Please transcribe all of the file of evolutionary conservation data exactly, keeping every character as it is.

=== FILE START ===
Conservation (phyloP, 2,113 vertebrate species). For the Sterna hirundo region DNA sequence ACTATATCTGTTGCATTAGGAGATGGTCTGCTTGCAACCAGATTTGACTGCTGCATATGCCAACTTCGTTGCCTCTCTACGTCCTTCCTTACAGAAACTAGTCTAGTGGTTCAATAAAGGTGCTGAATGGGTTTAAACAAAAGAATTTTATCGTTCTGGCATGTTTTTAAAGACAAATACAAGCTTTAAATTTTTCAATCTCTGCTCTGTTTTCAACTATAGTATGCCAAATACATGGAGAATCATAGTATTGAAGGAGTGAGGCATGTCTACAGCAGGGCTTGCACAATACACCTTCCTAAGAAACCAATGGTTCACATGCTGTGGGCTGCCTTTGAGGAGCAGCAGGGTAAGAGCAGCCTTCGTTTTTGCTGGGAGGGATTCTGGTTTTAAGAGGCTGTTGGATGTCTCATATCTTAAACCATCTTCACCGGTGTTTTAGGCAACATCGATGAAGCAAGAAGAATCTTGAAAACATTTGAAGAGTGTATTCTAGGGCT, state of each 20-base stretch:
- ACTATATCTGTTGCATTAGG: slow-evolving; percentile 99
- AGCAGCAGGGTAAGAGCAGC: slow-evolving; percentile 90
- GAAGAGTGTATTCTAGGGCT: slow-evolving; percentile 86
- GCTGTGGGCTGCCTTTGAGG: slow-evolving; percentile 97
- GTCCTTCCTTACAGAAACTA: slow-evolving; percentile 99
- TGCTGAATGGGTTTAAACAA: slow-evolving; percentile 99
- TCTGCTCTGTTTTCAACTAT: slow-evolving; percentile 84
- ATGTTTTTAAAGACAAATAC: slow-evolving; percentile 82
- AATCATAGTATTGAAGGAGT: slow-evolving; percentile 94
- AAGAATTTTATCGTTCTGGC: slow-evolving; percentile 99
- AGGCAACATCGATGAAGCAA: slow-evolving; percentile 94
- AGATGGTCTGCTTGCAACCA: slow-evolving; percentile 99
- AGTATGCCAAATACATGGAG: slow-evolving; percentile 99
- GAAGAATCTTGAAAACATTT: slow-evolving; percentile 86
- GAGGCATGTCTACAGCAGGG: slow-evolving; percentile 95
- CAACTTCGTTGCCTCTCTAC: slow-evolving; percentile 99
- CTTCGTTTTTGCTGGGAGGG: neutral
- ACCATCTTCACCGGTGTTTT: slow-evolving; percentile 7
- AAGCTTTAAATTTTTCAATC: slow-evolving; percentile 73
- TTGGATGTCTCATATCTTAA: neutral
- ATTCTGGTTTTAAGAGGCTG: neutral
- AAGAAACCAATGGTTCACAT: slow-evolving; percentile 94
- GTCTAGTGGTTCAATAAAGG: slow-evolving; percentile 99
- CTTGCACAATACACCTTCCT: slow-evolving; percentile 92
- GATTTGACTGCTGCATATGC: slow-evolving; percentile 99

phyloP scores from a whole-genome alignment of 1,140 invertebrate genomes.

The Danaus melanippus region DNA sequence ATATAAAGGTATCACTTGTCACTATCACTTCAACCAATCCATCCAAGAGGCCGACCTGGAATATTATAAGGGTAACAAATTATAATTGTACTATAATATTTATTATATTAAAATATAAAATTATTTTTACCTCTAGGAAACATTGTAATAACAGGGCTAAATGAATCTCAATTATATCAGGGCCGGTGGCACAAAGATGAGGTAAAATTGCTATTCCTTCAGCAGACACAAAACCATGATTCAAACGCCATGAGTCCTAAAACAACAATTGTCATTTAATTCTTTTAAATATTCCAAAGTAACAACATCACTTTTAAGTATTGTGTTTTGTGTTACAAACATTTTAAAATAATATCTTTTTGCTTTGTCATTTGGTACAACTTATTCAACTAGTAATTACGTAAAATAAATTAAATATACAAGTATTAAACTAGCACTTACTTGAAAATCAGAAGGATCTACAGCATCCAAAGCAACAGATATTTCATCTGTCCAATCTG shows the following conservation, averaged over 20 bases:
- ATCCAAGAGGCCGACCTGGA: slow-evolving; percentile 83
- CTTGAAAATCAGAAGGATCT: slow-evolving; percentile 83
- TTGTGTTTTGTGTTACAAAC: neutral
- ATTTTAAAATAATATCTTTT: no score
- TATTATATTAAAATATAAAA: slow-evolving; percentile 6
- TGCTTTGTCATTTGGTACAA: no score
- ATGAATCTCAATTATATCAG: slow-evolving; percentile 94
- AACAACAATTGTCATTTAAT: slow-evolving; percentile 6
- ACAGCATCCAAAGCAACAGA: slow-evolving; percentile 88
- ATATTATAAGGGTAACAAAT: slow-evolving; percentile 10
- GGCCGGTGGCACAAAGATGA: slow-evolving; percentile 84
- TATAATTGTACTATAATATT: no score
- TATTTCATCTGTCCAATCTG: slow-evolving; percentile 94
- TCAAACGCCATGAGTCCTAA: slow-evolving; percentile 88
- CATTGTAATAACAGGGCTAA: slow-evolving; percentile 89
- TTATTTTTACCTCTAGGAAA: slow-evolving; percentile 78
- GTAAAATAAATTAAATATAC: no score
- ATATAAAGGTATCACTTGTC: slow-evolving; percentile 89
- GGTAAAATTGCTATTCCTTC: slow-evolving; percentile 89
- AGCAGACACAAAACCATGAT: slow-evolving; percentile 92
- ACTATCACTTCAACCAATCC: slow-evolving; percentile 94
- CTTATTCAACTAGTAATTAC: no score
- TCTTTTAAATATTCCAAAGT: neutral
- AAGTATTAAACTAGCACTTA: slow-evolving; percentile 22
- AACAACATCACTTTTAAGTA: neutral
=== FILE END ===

Conservation (phyloP, 2,113 vertebrate species). For the Sterna hirundo region DNA sequence ACTATATCTGTTGCATTAGGAGATGGTCTGCTTGCAACCAGATTTGACTGCTGCATATGCCAACTTCGTTGCCTCTCTACGTCCTTCCTTACAGAAACTAGTCTAGTGGTTCAATAAAGGTGCTGAATGGGTTTAAACAAAAGAATTTTATCGTTCTGGCATGTTTTTAAAGACAAATACAAGCTTTAAATTTTTCAATCTCTGCTCTGTTTTCAACTATAGTATGCCAAATACATGGAGAATCATAGTATTGAAGGAGTGAGGCATGTCTACAGCAGGGCTTGCACAATACACCTTCCTAAGAAACCAATGGTTCACATGCTGTGGGCTGCCTTTGAGGAGCAGCAGGGTAAGAGCAGCCTTCGTTTTTGCTGGGAGGGATTCTGGTTTTAAGAGGCTGTTGGATGTCTCATATCTTAAACCATCTTCACCGGTGTTTTAGGCAACATCGATGAAGCAAGAAGAATCTTGAAAACATTTGAAGAGTGTATTCTAGGGCT, state of each 20-base stretch:
- ACTATATCTGTTGCATTAGG: slow-evolving; percentile 99
- AGCAGCAGGGTAAGAGCAGC: slow-evolving; percentile 90
- GAAGAGTGTATTCTAGGGCT: slow-evolving; percentile 86
- GCTGTGGGCTGCCTTTGAGG: slow-evolving; percentile 97
- GTCCTTCCTTACAGAAACTA: slow-evolving; percentile 99
- TGCTGAATGGGTTTAAACAA: slow-evolving; percentile 99
- TCTGCTCTGTTTTCAACTAT: slow-evolving; percentile 84
- ATGTTTTTAAAGACAAATAC: slow-evolving; percentile 82
- AATCATAGTATTGAAGGAGT: slow-evolving; percentile 94
- AAGAATTTTATCGTTCTGGC: slow-evolving; percentile 99
- AGGCAACATCGATGAAGCAA: slow-evolving; percentile 94
- AGATGGTCTGCTTGCAACCA: slow-evolving; percentile 99
- AGTATGCCAAATACATGGAG: slow-evolving; percentile 99
- GAAGAATCTTGAAAACATTT: slow-evolving; percentile 86
- GAGGCATGTCTACAGCAGGG: slow-evolving; percentile 95
- CAACTTCGTTGCCTCTCTAC: slow-evolving; percentile 99
- CTTCGTTTTTGCTGGGAGGG: neutral
- ACCATCTTCACCGGTGTTTT: slow-evolving; percentile 7
- AAGCTTTAAATTTTTCAATC: slow-evolving; percentile 73
- TTGGATGTCTCATATCTTAA: neutral
- ATTCTGGTTTTAAGAGGCTG: neutral
- AAGAAACCAATGGTTCACAT: slow-evolving; percentile 94
- GTCTAGTGGTTCAATAAAGG: slow-evolving; percentile 99
- CTTGCACAATACACCTTCCT: slow-evolving; percentile 92
- GATTTGACTGCTGCATATGC: slow-evolving; percentile 99

phyloP scores from a whole-genome alignment of 1,140 invertebrate genomes.

The Danaus melanippus region DNA sequence ATATAAAGGTATCACTTGTCACTATCACTTCAACCAATCCATCCAAGAGGCCGACCTGGAATATTATAAGGGTAACAAATTATAATTGTACTATAATATTTATTATATTAAAATATAAAATTATTTTTACCTCTAGGAAACATTGTAATAACAGGGCTAAATGAATCTCAATTATATCAGGGCCGGTGGCACAAAGATGAGGTAAAATTGCTATTCCTTCAGCAGACACAAAACCATGATTCAAACGCCATGAGTCCTAAAACAACAATTGTCATTTAATTCTTTTAAATATTCCAAAGTAACAACATCACTTTTAAGTATTGTGTTTTGTGTTACAAACATTTTAAAATAATATCTTTTTGCTTTGTCATTTGGTACAACTTATTCAACTAGTAATTACGTAAAATAAATTAAATATACAAGTATTAAACTAGCACTTACTTGAAAATCAGAAGGATCTACAGCATCCAAAGCAACAGATATTTCATCTGTCCAATCTG shows the following conservation, averaged over 20 bases:
- ATCCAAGAGGCCGACCTGGA: slow-evolving; percentile 83
- CTTGAAAATCAGAAGGATCT: slow-evolving; percentile 83
- TTGTGTTTTGTGTTACAAAC: neutral
- ATTTTAAAATAATATCTTTT: no score
- TATTATATTAAAATATAAAA: slow-evolving; percentile 6
- TGCTTTGTCATTTGGTACAA: no score
- ATGAATCTCAATTATATCAG: slow-evolving; percentile 94
- AACAACAATTGTCATTTAAT: slow-evolving; percentile 6
- ACAGCATCCAAAGCAACAGA: slow-evolving; percentile 88
- ATATTATAAGGGTAACAAAT: slow-evolving; percentile 10
- GGCCGGTGGCACAAAGATGA: slow-evolving; percentile 84
- TATAATTGTACTATAATATT: no score
- TATTTCATCTGTCCAATCTG: slow-evolving; percentile 94
- TCAAACGCCATGAGTCCTAA: slow-evolving; percentile 88
- CATTGTAATAACAGGGCTAA: slow-evolving; percentile 89
- TTATTTTTACCTCTAGGAAA: slow-evolving; percentile 78
- GTAAAATAAATTAAATATAC: no score
- ATATAAAGGTATCACTTGTC: slow-evolving; percentile 89
- GGTAAAATTGCTATTCCTTC: slow-evolving; percentile 89
- AGCAGACACAAAACCATGAT: slow-evolving; percentile 92
- ACTATCACTTCAACCAATCC: slow-evolving; percentile 94
- CTTATTCAACTAGTAATTAC: no score
- TCTTTTAAATATTCCAAAGT: neutral
- AAGTATTAAACTAGCACTTA: slow-evolving; percentile 22
- AACAACATCACTTTTAAGTA: neutral